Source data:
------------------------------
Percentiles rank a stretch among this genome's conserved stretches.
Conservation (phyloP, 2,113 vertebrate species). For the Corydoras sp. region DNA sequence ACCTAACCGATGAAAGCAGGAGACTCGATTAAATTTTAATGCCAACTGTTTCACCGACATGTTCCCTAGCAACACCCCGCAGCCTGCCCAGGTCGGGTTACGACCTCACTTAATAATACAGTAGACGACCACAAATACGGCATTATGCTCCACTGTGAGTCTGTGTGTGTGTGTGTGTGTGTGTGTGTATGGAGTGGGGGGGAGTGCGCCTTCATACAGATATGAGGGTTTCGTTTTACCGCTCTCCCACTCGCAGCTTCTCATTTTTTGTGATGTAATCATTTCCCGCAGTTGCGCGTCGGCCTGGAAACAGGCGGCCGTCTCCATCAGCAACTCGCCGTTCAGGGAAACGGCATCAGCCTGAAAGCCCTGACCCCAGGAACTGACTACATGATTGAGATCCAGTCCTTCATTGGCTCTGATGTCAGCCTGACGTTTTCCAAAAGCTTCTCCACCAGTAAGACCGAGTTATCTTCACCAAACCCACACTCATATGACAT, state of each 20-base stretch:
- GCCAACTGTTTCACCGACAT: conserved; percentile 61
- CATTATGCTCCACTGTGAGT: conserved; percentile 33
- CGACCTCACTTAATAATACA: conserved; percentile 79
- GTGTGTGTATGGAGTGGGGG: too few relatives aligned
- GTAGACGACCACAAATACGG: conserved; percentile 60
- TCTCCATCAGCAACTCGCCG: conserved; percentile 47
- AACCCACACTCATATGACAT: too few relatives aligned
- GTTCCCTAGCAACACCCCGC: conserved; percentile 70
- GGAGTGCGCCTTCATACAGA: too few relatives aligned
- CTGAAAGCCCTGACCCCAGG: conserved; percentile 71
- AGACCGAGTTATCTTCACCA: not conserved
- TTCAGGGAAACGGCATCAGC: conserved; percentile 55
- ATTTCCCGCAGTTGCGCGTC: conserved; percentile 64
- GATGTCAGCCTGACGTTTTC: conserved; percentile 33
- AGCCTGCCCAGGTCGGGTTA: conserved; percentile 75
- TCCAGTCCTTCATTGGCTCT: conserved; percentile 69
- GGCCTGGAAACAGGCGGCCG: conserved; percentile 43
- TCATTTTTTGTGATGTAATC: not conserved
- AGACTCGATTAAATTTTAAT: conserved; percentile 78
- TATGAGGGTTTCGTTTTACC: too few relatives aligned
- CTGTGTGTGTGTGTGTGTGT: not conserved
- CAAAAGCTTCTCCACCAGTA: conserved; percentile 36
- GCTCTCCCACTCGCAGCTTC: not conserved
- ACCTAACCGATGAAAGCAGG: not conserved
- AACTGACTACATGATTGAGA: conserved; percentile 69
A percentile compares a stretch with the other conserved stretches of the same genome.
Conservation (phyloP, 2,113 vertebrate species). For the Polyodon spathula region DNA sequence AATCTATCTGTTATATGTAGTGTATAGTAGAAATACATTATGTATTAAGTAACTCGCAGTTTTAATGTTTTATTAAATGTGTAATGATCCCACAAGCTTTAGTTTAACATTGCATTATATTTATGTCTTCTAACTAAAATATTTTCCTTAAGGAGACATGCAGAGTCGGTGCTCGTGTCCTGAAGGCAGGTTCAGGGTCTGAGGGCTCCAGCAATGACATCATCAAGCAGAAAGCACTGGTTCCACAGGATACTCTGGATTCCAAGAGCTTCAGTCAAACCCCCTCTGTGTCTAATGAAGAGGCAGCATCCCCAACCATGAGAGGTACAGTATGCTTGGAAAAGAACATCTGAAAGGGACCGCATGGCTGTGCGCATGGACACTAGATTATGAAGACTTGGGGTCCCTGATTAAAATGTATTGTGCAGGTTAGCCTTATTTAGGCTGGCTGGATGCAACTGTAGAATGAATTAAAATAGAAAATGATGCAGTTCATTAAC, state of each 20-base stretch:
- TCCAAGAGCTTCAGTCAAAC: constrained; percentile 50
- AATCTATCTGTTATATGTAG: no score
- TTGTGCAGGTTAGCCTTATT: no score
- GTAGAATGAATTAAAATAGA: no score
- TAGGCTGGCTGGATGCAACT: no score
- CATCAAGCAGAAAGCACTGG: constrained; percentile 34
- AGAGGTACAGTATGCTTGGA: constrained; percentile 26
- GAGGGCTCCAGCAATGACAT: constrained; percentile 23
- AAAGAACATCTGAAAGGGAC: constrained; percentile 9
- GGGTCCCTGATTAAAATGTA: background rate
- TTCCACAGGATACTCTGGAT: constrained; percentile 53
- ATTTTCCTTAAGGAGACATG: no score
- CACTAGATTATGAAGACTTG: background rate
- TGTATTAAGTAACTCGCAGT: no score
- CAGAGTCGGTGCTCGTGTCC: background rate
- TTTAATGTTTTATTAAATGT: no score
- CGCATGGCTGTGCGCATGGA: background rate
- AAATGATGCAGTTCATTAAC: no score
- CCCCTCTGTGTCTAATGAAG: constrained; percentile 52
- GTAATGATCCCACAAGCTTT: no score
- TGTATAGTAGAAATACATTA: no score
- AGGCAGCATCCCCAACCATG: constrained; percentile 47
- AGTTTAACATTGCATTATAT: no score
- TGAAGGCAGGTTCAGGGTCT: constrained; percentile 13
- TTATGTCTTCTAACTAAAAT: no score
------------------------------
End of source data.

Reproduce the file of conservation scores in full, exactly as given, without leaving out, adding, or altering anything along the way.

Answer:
Percentiles rank a stretch among this genome's conserved stretches.
Conservation (phyloP, 2,113 vertebrate species). For the Corydoras sp. region DNA sequence ACCTAACCGATGAAAGCAGGAGACTCGATTAAATTTTAATGCCAACTGTTTCACCGACATGTTCCCTAGCAACACCCCGCAGCCTGCCCAGGTCGGGTTACGACCTCACTTAATAATACAGTAGACGACCACAAATACGGCATTATGCTCCACTGTGAGTCTGTGTGTGTGTGTGTGTGTGTGTGTGTATGGAGTGGGGGGGAGTGCGCCTTCATACAGATATGAGGGTTTCGTTTTACCGCTCTCCCACTCGCAGCTTCTCATTTTTTGTGATGTAATCATTTCCCGCAGTTGCGCGTCGGCCTGGAAACAGGCGGCCGTCTCCATCAGCAACTCGCCGTTCAGGGAAACGGCATCAGCCTGAAAGCCCTGACCCCAGGAACTGACTACATGATTGAGATCCAGTCCTTCATTGGCTCTGATGTCAGCCTGACGTTTTCCAAAAGCTTCTCCACCAGTAAGACCGAGTTATCTTCACCAAACCCACACTCATATGACAT, state of each 20-base stretch:
- GCCAACTGTTTCACCGACAT: conserved; percentile 61
- CATTATGCTCCACTGTGAGT: conserved; percentile 33
- CGACCTCACTTAATAATACA: conserved; percentile 79
- GTGTGTGTATGGAGTGGGGG: too few relatives aligned
- GTAGACGACCACAAATACGG: conserved; percentile 60
- TCTCCATCAGCAACTCGCCG: conserved; percentile 47
- AACCCACACTCATATGACAT: too few relatives aligned
- GTTCCCTAGCAACACCCCGC: conserved; percentile 70
- GGAGTGCGCCTTCATACAGA: too few relatives aligned
- CTGAAAGCCCTGACCCCAGG: conserved; percentile 71
- AGACCGAGTTATCTTCACCA: not conserved
- TTCAGGGAAACGGCATCAGC: conserved; percentile 55
- ATTTCCCGCAGTTGCGCGTC: conserved; percentile 64
- GATGTCAGCCTGACGTTTTC: conserved; percentile 33
- AGCCTGCCCAGGTCGGGTTA: conserved; percentile 75
- TCCAGTCCTTCATTGGCTCT: conserved; percentile 69
- GGCCTGGAAACAGGCGGCCG: conserved; percentile 43
- TCATTTTTTGTGATGTAATC: not conserved
- AGACTCGATTAAATTTTAAT: conserved; percentile 78
- TATGAGGGTTTCGTTTTACC: too few relatives aligned
- CTGTGTGTGTGTGTGTGTGT: not conserved
- CAAAAGCTTCTCCACCAGTA: conserved; percentile 36
- GCTCTCCCACTCGCAGCTTC: not conserved
- ACCTAACCGATGAAAGCAGG: not conserved
- AACTGACTACATGATTGAGA: conserved; percentile 69
A percentile compares a stretch with the other conserved stretches of the same genome.
Conservation (phyloP, 2,113 vertebrate species). For the Polyodon spathula region DNA sequence AATCTATCTGTTATATGTAGTGTATAGTAGAAATACATTATGTATTAAGTAACTCGCAGTTTTAATGTTTTATTAAATGTGTAATGATCCCACAAGCTTTAGTTTAACATTGCATTATATTTATGTCTTCTAACTAAAATATTTTCCTTAAGGAGACATGCAGAGTCGGTGCTCGTGTCCTGAAGGCAGGTTCAGGGTCTGAGGGCTCCAGCAATGACATCATCAAGCAGAAAGCACTGGTTCCACAGGATACTCTGGATTCCAAGAGCTTCAGTCAAACCCCCTCTGTGTCTAATGAAGAGGCAGCATCCCCAACCATGAGAGGTACAGTATGCTTGGAAAAGAACATCTGAAAGGGACCGCATGGCTGTGCGCATGGACACTAGATTATGAAGACTTGGGGTCCCTGATTAAAATGTATTGTGCAGGTTAGCCTTATTTAGGCTGGCTGGATGCAACTGTAGAATGAATTAAAATAGAAAATGATGCAGTTCATTAAC, state of each 20-base stretch:
- TCCAAGAGCTTCAGTCAAAC: constrained; percentile 50
- AATCTATCTGTTATATGTAG: no score
- TTGTGCAGGTTAGCCTTATT: no score
- GTAGAATGAATTAAAATAGA: no score
- TAGGCTGGCTGGATGCAACT: no score
- CATCAAGCAGAAAGCACTGG: constrained; percentile 34
- AGAGGTACAGTATGCTTGGA: constrained; percentile 26
- GAGGGCTCCAGCAATGACAT: constrained; percentile 23
- AAAGAACATCTGAAAGGGAC: constrained; percentile 9
- GGGTCCCTGATTAAAATGTA: background rate
- TTCCACAGGATACTCTGGAT: constrained; percentile 53
- ATTTTCCTTAAGGAGACATG: no score
- CACTAGATTATGAAGACTTG: background rate
- TGTATTAAGTAACTCGCAGT: no score
- CAGAGTCGGTGCTCGTGTCC: background rate
- TTTAATGTTTTATTAAATGT: no score
- CGCATGGCTGTGCGCATGGA: background rate
- AAATGATGCAGTTCATTAAC: no score
- CCCCTCTGTGTCTAATGAAG: constrained; percentile 52
- GTAATGATCCCACAAGCTTT: no score
- TGTATAGTAGAAATACATTA: no score
- AGGCAGCATCCCCAACCATG: constrained; percentile 47
- AGTTTAACATTGCATTATAT: no score
- TGAAGGCAGGTTCAGGGTCT: constrained; percentile 13
- TTATGTCTTCTAACTAAAAT: no score